“May we find ways to live more simply in order to have more time and energy to change the system of injustice that exists in the world.”  page 113

The Night Bookmobile, Night Shift, Herding Cats – 3 graphic books worth reading

Title: The Night Bookmobile, Author: Audrey NiffeneggerThe Night Bookmobile by Audrey Niffenegger. Finished 9-28-18, rating 4/5, graphic short story, 40 pages, pub. 2010

First serialised in the Guardian, The Night Bookmobile tells the story of a young woman who one night encounters a mysterious disappearing mobile library that happens to stock every book she has ever read. Seeing her history and her most intimate self in this library, she embarks on a search for the bookmobile. Over time, her search turns into an obsession as she longs to be reunited with her own collection and her memories.  from Goodreads

I loved this sad, odd little tale of a woman who loves her books.  One night she discovers a bookmobile on a darkened street and walks in to discover everything she’s ever read in her life.  Dazzled and amazed she dedicates her life to reading more books to fill the bookmobile and searching for the magical library on wheels.  What a fun concept!  It was too short and the illustrations were just okay, but I loved it.  Just the right mix of fairy tale and cautionary tale.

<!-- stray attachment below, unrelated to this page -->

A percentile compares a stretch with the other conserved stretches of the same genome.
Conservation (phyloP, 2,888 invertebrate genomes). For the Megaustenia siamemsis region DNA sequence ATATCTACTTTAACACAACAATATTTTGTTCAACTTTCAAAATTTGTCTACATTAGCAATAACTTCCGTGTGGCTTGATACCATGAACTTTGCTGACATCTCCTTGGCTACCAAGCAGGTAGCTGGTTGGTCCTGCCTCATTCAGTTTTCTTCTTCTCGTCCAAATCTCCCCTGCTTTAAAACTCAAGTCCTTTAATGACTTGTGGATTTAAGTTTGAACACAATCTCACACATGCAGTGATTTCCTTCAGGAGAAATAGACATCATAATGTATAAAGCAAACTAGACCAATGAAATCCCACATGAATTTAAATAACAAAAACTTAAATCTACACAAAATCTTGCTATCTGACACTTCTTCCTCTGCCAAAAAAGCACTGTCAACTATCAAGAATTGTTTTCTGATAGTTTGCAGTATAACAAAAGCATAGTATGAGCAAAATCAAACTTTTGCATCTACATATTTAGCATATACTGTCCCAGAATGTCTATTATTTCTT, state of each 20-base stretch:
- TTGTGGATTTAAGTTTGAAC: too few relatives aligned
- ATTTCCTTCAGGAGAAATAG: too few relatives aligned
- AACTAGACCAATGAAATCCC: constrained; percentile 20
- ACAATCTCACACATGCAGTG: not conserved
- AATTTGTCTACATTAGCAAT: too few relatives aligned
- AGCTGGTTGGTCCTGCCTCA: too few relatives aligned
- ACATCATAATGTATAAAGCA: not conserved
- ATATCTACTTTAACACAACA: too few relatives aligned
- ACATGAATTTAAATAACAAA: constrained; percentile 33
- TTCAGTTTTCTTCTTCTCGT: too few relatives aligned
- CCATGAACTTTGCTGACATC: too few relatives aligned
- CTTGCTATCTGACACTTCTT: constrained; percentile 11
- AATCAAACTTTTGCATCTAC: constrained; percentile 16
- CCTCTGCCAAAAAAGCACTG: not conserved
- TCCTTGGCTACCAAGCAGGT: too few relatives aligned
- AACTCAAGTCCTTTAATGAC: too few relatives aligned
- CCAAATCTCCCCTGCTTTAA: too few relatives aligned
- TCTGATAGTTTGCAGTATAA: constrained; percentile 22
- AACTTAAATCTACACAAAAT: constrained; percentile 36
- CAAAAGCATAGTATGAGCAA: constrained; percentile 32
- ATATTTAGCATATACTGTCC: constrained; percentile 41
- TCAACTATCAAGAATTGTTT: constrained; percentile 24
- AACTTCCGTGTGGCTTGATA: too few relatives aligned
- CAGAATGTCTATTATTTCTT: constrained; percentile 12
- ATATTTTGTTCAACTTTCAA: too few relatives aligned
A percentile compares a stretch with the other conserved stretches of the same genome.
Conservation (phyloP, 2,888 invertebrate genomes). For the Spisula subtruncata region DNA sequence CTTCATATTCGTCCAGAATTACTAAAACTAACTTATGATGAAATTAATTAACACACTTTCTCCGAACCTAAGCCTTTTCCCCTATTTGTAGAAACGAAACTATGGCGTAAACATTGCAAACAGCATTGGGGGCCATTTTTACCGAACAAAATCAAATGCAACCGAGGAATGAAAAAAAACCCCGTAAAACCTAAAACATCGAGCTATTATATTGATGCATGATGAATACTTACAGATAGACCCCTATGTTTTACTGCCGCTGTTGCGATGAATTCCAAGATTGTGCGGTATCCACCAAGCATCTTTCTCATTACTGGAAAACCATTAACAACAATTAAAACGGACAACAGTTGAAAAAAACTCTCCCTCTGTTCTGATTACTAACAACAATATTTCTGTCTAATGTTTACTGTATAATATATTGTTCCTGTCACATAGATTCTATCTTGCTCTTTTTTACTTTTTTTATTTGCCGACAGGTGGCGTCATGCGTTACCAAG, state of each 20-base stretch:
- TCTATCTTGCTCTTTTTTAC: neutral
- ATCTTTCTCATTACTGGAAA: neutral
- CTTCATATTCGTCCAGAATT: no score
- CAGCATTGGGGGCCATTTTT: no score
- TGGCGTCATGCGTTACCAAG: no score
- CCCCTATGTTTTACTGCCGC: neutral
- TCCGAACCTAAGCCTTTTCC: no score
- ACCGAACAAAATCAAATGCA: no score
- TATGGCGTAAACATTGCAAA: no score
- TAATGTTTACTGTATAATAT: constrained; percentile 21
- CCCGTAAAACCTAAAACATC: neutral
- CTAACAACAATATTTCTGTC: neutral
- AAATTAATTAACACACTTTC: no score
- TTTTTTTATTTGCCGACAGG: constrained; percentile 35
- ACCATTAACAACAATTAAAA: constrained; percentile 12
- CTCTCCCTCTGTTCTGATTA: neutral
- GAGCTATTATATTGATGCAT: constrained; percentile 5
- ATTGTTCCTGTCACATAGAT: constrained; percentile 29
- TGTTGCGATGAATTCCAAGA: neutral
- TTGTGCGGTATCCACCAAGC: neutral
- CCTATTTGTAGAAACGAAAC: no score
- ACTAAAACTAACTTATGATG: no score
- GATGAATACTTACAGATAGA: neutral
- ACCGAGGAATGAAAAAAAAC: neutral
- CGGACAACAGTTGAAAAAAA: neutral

Title: Night Shift, Author: Debi GlioriNight Shift by Debi Gliori. Finished 9-28-18, rating 4.5/5, graphic book about depression, 32 pages, pub. 2017

With stunning black and white illustration and deceptively simple text, author and illustrator Debi Gliori examines how depression affects one’s whole outlook upon life, and shows that there can be an escape – it may not be easy to find, but it is there. Drawn from Debi’s own experiences and with a moving testimony at the end of the book explaining how depression has affected her and how she continues to cope, Debi hopes that by sharing her own experience she can help others who suffer from depression, and to find that subtle shift that will show the way out.    from Goodreads

I was so moved by this powerful book about depression.  In only 32 pages of images I felt the crushing weight of depression.  I understood it in a new way.  This is a must read for anyone who loves someone who is suffering or for those who feel alone and don’t know where to turn.


Title: Herding Cats: A Sarah's Scribbles Collection, Author: Sarah AndersenHerding Cats by Sarah Anderson. Finished 9-28-18, 4/5 stars, graphic nonfiction, 108 pages, pub. 2018